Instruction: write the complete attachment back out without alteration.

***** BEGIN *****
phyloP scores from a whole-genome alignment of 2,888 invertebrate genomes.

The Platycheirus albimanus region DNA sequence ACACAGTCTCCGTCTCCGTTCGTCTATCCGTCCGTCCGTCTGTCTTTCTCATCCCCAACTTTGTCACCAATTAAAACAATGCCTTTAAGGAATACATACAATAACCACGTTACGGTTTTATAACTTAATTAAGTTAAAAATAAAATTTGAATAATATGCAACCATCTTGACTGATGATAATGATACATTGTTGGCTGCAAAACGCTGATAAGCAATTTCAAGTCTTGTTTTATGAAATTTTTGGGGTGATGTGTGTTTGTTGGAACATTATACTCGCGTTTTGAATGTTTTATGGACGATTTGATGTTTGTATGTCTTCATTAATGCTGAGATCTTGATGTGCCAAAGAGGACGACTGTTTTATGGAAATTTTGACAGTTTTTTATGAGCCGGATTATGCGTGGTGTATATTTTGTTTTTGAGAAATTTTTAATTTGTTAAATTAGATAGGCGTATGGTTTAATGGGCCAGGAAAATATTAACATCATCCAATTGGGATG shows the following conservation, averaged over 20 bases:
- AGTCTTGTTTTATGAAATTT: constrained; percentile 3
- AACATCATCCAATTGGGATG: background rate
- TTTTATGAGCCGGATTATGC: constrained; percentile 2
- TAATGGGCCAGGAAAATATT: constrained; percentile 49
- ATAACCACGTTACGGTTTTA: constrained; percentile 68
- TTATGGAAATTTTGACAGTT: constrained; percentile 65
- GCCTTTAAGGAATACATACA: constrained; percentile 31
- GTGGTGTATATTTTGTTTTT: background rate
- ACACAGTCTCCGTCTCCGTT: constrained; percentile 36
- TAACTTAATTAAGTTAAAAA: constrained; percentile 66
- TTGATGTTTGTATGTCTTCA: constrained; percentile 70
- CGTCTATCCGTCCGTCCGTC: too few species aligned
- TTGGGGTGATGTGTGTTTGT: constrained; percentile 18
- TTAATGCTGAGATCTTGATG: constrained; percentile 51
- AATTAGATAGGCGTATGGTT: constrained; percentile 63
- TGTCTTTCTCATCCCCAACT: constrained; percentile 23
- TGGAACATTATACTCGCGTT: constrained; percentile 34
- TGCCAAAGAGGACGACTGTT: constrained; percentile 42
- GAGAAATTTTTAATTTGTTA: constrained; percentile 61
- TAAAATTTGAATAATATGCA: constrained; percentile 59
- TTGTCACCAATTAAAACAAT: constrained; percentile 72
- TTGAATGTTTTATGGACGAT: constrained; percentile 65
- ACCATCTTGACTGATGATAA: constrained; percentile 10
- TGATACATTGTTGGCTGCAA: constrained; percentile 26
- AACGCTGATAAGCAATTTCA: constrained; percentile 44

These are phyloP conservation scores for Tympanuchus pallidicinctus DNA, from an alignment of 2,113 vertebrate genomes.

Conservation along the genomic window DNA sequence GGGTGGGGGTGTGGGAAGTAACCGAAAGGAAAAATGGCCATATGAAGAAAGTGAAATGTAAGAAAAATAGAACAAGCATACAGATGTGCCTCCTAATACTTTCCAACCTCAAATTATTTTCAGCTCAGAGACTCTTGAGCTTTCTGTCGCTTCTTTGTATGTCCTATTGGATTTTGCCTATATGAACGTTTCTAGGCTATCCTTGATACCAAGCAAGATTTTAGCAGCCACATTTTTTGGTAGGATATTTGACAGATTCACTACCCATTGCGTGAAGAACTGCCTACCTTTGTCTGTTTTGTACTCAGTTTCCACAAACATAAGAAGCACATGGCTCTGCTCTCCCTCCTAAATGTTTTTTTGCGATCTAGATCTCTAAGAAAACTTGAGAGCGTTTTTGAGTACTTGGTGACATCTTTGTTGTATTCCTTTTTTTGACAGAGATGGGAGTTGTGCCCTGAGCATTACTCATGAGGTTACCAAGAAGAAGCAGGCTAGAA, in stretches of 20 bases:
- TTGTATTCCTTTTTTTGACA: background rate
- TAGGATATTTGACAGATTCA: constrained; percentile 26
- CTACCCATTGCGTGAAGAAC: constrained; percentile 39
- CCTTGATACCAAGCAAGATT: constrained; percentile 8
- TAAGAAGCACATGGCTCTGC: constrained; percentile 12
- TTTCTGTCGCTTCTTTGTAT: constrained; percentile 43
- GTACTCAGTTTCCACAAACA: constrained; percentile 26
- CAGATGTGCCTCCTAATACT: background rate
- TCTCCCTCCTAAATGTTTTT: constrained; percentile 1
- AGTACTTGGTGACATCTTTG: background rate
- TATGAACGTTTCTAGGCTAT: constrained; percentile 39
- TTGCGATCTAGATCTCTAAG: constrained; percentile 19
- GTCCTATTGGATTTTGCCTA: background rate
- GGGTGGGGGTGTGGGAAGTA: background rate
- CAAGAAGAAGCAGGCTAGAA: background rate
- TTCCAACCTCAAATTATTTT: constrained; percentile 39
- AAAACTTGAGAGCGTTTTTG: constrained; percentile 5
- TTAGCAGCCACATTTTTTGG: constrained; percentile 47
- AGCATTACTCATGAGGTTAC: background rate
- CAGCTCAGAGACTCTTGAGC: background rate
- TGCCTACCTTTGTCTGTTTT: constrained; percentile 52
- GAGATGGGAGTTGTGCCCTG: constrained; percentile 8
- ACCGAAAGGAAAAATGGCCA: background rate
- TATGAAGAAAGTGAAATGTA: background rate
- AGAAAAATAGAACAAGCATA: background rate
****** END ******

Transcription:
phyloP scores from a whole-genome alignment of 2,888 invertebrate genomes.

The Platycheirus albimanus region DNA sequence ACACAGTCTCCGTCTCCGTTCGTCTATCCGTCCGTCCGTCTGTCTTTCTCATCCCCAACTTTGTCACCAATTAAAACAATGCCTTTAAGGAATACATACAATAACCACGTTACGGTTTTATAACTTAATTAAGTTAAAAATAAAATTTGAATAATATGCAACCATCTTGACTGATGATAATGATACATTGTTGGCTGCAAAACGCTGATAAGCAATTTCAAGTCTTGTTTTATGAAATTTTTGGGGTGATGTGTGTTTGTTGGAACATTATACTCGCGTTTTGAATGTTTTATGGACGATTTGATGTTTGTATGTCTTCATTAATGCTGAGATCTTGATGTGCCAAAGAGGACGACTGTTTTATGGAAATTTTGACAGTTTTTTATGAGCCGGATTATGCGTGGTGTATATTTTGTTTTTGAGAAATTTTTAATTTGTTAAATTAGATAGGCGTATGGTTTAATGGGCCAGGAAAATATTAACATCATCCAATTGGGATG shows the following conservation, averaged over 20 bases:
- AGTCTTGTTTTATGAAATTT: constrained; percentile 3
- AACATCATCCAATTGGGATG: background rate
- TTTTATGAGCCGGATTATGC: constrained; percentile 2
- TAATGGGCCAGGAAAATATT: constrained; percentile 49
- ATAACCACGTTACGGTTTTA: constrained; percentile 68
- TTATGGAAATTTTGACAGTT: constrained; percentile 65
- GCCTTTAAGGAATACATACA: constrained; percentile 31
- GTGGTGTATATTTTGTTTTT: background rate
- ACACAGTCTCCGTCTCCGTT: constrained; percentile 36
- TAACTTAATTAAGTTAAAAA: constrained; percentile 66
- TTGATGTTTGTATGTCTTCA: constrained; percentile 70
- CGTCTATCCGTCCGTCCGTC: too few species aligned
- TTGGGGTGATGTGTGTTTGT: constrained; percentile 18
- TTAATGCTGAGATCTTGATG: constrained; percentile 51
- AATTAGATAGGCGTATGGTT: constrained; percentile 63
- TGTCTTTCTCATCCCCAACT: constrained; percentile 23
- TGGAACATTATACTCGCGTT: constrained; percentile 34
- TGCCAAAGAGGACGACTGTT: constrained; percentile 42
- GAGAAATTTTTAATTTGTTA: constrained; percentile 61
- TAAAATTTGAATAATATGCA: constrained; percentile 59
- TTGTCACCAATTAAAACAAT: constrained; percentile 72
- TTGAATGTTTTATGGACGAT: constrained; percentile 65
- ACCATCTTGACTGATGATAA: constrained; percentile 10
- TGATACATTGTTGGCTGCAA: constrained; percentile 26
- AACGCTGATAAGCAATTTCA: constrained; percentile 44

These are phyloP conservation scores for Tympanuchus pallidicinctus DNA, from an alignment of 2,113 vertebrate genomes.

Conservation along the genomic window DNA sequence GGGTGGGGGTGTGGGAAGTAACCGAAAGGAAAAATGGCCATATGAAGAAAGTGAAATGTAAGAAAAATAGAACAAGCATACAGATGTGCCTCCTAATACTTTCCAACCTCAAATTATTTTCAGCTCAGAGACTCTTGAGCTTTCTGTCGCTTCTTTGTATGTCCTATTGGATTTTGCCTATATGAACGTTTCTAGGCTATCCTTGATACCAAGCAAGATTTTAGCAGCCACATTTTTTGGTAGGATATTTGACAGATTCACTACCCATTGCGTGAAGAACTGCCTACCTTTGTCTGTTTTGTACTCAGTTTCCACAAACATAAGAAGCACATGGCTCTGCTCTCCCTCCTAAATGTTTTTTTGCGATCTAGATCTCTAAGAAAACTTGAGAGCGTTTTTGAGTACTTGGTGACATCTTTGTTGTATTCCTTTTTTTGACAGAGATGGGAGTTGTGCCCTGAGCATTACTCATGAGGTTACCAAGAAGAAGCAGGCTAGAA, in stretches of 20 bases:
- TTGTATTCCTTTTTTTGACA: background rate
- TAGGATATTTGACAGATTCA: constrained; percentile 26
- CTACCCATTGCGTGAAGAAC: constrained; percentile 39
- CCTTGATACCAAGCAAGATT: constrained; percentile 8
- TAAGAAGCACATGGCTCTGC: constrained; percentile 12
- TTTCTGTCGCTTCTTTGTAT: constrained; percentile 43
- GTACTCAGTTTCCACAAACA: constrained; percentile 26
- CAGATGTGCCTCCTAATACT: background rate
- TCTCCCTCCTAAATGTTTTT: constrained; percentile 1
- AGTACTTGGTGACATCTTTG: background rate
- TATGAACGTTTCTAGGCTAT: constrained; percentile 39
- TTGCGATCTAGATCTCTAAG: constrained; percentile 19
- GTCCTATTGGATTTTGCCTA: background rate
- GGGTGGGGGTGTGGGAAGTA: background rate
- CAAGAAGAAGCAGGCTAGAA: background rate
- TTCCAACCTCAAATTATTTT: constrained; percentile 39
- AAAACTTGAGAGCGTTTTTG: constrained; percentile 5
- TTAGCAGCCACATTTTTTGG: constrained; percentile 47
- AGCATTACTCATGAGGTTAC: background rate
- CAGCTCAGAGACTCTTGAGC: background rate
- TGCCTACCTTTGTCTGTTTT: constrained; percentile 52
- GAGATGGGAGTTGTGCCCTG: constrained; percentile 8
- ACCGAAAGGAAAAATGGCCA: background rate
- TATGAAGAAAGTGAAATGTA: background rate
- AGAAAAATAGAACAAGCATA: background rate